Amalgamated Transit Union Local 757 was disappointed to learn that Doug Kelsey, TriMet’s Chief Operating Officer, is the lone finalist to take the reins as the agency’s next General Manager. At a time when the company desperately needs new and diverse leadership, selecting Kelsey is a clear choice for the status quo: declining ridership, increasingly-unreliable service, and a worsening relationship between workers and management.
The process to name Kelsey the lone finalist for the job was a sham from top to bottom. In public, the TriMet Board of Directors assured our community that the agency would conduct a robust and “international” search for the company’s next General Manager. Agency leadership met with advocacy and community groups across Portland to ask for their input on the qualities of a strong General Manager, promising that they’d take that feedback to heart as they vetted candidates. And our Union was offered a seat at the table to evaluate candidates, in the hopes of forging a better partnership between union-represented rank-and-file workers and senior management.
In private it’s been a very different story. Since before his appointment as Chief Operating Officer in 2015, it’s been an open secret that Kelsey would take over as General Manager someday. In fact, that’s part of the reason the agency created the role of “Chief Operating Officer” in the first place. It’s not clear what, if anything, TriMet did with the feedback they received from their community partners. And when it comes to the Union’s role, we were offered just a few minutes to address the Board at tomorrow’s hearing even though we already know that Kelsey will be appointed the lone finalist for the position.
It’s an insult to our collective intelligence to pretend that this process was anything other than rigged in Doug Kelsey’s favor. It’s yet another example of TriMet’s Board making decisions behind closed doors while pretending to engage in an authentic, democratic, public process.
We’re concerned by what we’ve seen of Doug Kelsey in terms of substance, too. Over the last two years, he’s been part and parcel of TriMet’s broken leadership culture – and just about every word we’ve said about Neil McFarlane and his lackeys still rings true. And his failure to gain public support for transit funding in British Columbia, which ultimately led to his unceremonious firing, doesn’t bode well for the upcoming ballot measure to fund transit in the Southwest Corridor.
Although this sham process has nearly run its course, it’s not too late to do the right thing for our communities. We call on TriMet’s Board of Directors to immediately halt the hiring process, and to undertake an authentically open & public search for the agency’s next General Manager. If Doug Kelsey is truly the best candidate for the job, then an open process would well discover that.
And in the spirit of mutual solidarity, we want to set out our expectations for TriMet’s priorities over the next few years, regardless of who sits in the General Manager’s seat. In our view, the next General Manager should:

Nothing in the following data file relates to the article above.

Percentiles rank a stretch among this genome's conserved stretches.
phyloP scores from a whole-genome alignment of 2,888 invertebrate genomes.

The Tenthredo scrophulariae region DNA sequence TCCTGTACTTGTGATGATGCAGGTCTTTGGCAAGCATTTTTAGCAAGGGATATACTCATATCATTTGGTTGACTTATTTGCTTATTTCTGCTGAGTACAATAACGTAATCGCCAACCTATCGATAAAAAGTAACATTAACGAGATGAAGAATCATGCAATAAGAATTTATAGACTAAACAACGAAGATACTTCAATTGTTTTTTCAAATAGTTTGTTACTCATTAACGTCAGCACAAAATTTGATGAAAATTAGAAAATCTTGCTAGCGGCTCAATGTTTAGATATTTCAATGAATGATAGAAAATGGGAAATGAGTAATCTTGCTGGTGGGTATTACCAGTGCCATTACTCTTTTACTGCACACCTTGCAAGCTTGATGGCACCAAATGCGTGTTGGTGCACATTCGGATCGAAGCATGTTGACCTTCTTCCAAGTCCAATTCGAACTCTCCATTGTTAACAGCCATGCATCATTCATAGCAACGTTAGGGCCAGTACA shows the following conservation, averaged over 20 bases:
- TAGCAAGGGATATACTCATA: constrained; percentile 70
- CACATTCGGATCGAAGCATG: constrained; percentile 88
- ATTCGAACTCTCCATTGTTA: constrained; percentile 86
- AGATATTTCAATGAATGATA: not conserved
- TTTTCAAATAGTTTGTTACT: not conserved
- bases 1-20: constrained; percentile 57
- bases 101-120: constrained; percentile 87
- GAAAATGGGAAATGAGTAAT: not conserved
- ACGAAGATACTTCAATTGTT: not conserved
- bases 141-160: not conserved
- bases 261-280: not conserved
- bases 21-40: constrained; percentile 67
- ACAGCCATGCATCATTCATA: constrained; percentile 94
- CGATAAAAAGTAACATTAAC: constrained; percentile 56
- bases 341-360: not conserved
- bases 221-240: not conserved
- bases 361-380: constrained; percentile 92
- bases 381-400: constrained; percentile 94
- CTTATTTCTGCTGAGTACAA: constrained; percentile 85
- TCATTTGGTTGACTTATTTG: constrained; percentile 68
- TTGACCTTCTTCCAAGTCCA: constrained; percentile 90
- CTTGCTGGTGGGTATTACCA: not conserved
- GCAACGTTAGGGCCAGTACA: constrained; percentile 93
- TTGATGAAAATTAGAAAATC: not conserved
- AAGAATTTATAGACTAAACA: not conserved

- Improve and expand service, especially outside of Portland’s urban core. If you live in East Portland, Gresham, Hillsboro, Tualatin, Tigard, or just about anywhere that’s not Portland’s downtown and inner east side, your transit options are few and far between. Buses are infrequent, some don’t run on weekends or holidays, and that’s if you’re lucky enough to live in an area that even has local bus service. It’s no surprise that TriMet’s ridership is falling, both in terms of raw numbers and adjusted for our region’s population growth. The next GM needs to focus on the nuts and bolts of providing public transit, and that starts with expanding and enhancing bus service for underserved areas.
- Stop throwing money at expensive capital construction projects. We get it – MAX is sexy, and capital construction means great kick-backs for TriMet leaders’ buddies in the property development industry. But TriMet’s senior leadership has wasted billions of public dollars on projects which have minimal benefits for transit riders. Take a look at the Yellow Line, which led to rampant gentrification and displacement across North Portland, while wealthy developers got even richer and ridership stayed about flat. The agency’s emphasis on building expensive new vanity projects is part of the reason service is suffering.
- Do right by workers. The relationship between TriMet’s management and its rank-and-file union workforce has never been worse. Instead of supporting and coaching workers to succeed in their jobs, our members are being severely disciplined for minor infractions. Managers who have never been behind the wheel of a bus routinely disregard the expertise of frontline workers, as if we were all just disposable parts of the machines we operate. And the ink on our new contract was barely dry before TriMet started violating it. The 3,500+ ATU-represented transit workers at TriMet move this city, and it’s time for the company’s leadership to have our backs.
Shirley Block, President-Business Agent
Jon Hunt, Vice President-Assistant Business Agent
Mary Longoria, Financial Secretary-Treasurer